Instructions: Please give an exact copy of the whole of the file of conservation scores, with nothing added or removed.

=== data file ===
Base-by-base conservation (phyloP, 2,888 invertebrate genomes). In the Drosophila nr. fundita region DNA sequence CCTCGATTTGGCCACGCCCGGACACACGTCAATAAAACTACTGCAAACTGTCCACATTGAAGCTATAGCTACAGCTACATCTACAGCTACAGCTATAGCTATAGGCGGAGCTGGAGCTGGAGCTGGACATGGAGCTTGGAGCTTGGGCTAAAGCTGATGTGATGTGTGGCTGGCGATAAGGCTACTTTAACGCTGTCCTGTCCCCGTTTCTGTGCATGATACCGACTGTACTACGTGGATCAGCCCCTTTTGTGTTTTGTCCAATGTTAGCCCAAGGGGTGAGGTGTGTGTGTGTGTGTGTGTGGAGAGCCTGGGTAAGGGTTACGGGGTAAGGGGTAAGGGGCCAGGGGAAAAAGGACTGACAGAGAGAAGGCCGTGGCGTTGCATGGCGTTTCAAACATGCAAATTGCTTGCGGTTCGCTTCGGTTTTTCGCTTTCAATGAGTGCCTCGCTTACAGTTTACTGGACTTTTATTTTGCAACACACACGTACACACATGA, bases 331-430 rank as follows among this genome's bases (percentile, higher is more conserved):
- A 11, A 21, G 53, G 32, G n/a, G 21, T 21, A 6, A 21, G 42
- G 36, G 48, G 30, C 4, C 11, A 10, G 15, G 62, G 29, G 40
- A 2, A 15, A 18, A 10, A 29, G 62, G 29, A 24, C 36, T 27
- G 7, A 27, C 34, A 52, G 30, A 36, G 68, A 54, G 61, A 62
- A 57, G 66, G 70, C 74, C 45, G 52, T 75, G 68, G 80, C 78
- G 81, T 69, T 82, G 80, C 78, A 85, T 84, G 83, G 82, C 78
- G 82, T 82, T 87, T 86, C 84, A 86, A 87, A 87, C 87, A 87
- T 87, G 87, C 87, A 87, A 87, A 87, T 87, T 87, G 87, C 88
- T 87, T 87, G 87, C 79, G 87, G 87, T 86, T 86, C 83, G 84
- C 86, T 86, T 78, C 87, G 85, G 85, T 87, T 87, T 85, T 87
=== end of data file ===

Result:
Base-by-base conservation (phyloP, 2,888 invertebrate genomes). In the Drosophila nr. fundita region DNA sequence CCTCGATTTGGCCACGCCCGGACACACGTCAATAAAACTACTGCAAACTGTCCACATTGAAGCTATAGCTACAGCTACATCTACAGCTACAGCTATAGCTATAGGCGGAGCTGGAGCTGGAGCTGGACATGGAGCTTGGAGCTTGGGCTAAAGCTGATGTGATGTGTGGCTGGCGATAAGGCTACTTTAACGCTGTCCTGTCCCCGTTTCTGTGCATGATACCGACTGTACTACGTGGATCAGCCCCTTTTGTGTTTTGTCCAATGTTAGCCCAAGGGGTGAGGTGTGTGTGTGTGTGTGTGTGGAGAGCCTGGGTAAGGGTTACGGGGTAAGGGGTAAGGGGCCAGGGGAAAAAGGACTGACAGAGAGAAGGCCGTGGCGTTGCATGGCGTTTCAAACATGCAAATTGCTTGCGGTTCGCTTCGGTTTTTCGCTTTCAATGAGTGCCTCGCTTACAGTTTACTGGACTTTTATTTTGCAACACACACGTACACACATGA, bases 331-430 rank as follows among this genome's bases (percentile, higher is more conserved):
- A 11, A 21, G 53, G 32, G n/a, G 21, T 21, A 6, A 21, G 42
- G 36, G 48, G 30, C 4, C 11, A 10, G 15, G 62, G 29, G 40
- A 2, A 15, A 18, A 10, A 29, G 62, G 29, A 24, C 36, T 27
- G 7, A 27, C 34, A 52, G 30, A 36, G 68, A 54, G 61, A 62
- A 57, G 66, G 70, C 74, C 45, G 52, T 75, G 68, G 80, C 78
- G 81, T 69, T 82, G 80, C 78, A 85, T 84, G 83, G 82, C 78
- G 82, T 82, T 87, T 86, C 84, A 86, A 87, A 87, C 87, A 87
- T 87, G 87, C 87, A 87, A 87, A 87, T 87, T 87, G 87, C 88
- T 87, T 87, G 87, C 79, G 87, G 87, T 86, T 86, C 83, G 84
- C 86, T 86, T 78, C 87, G 85, G 85, T 87, T 87, T 85, T 87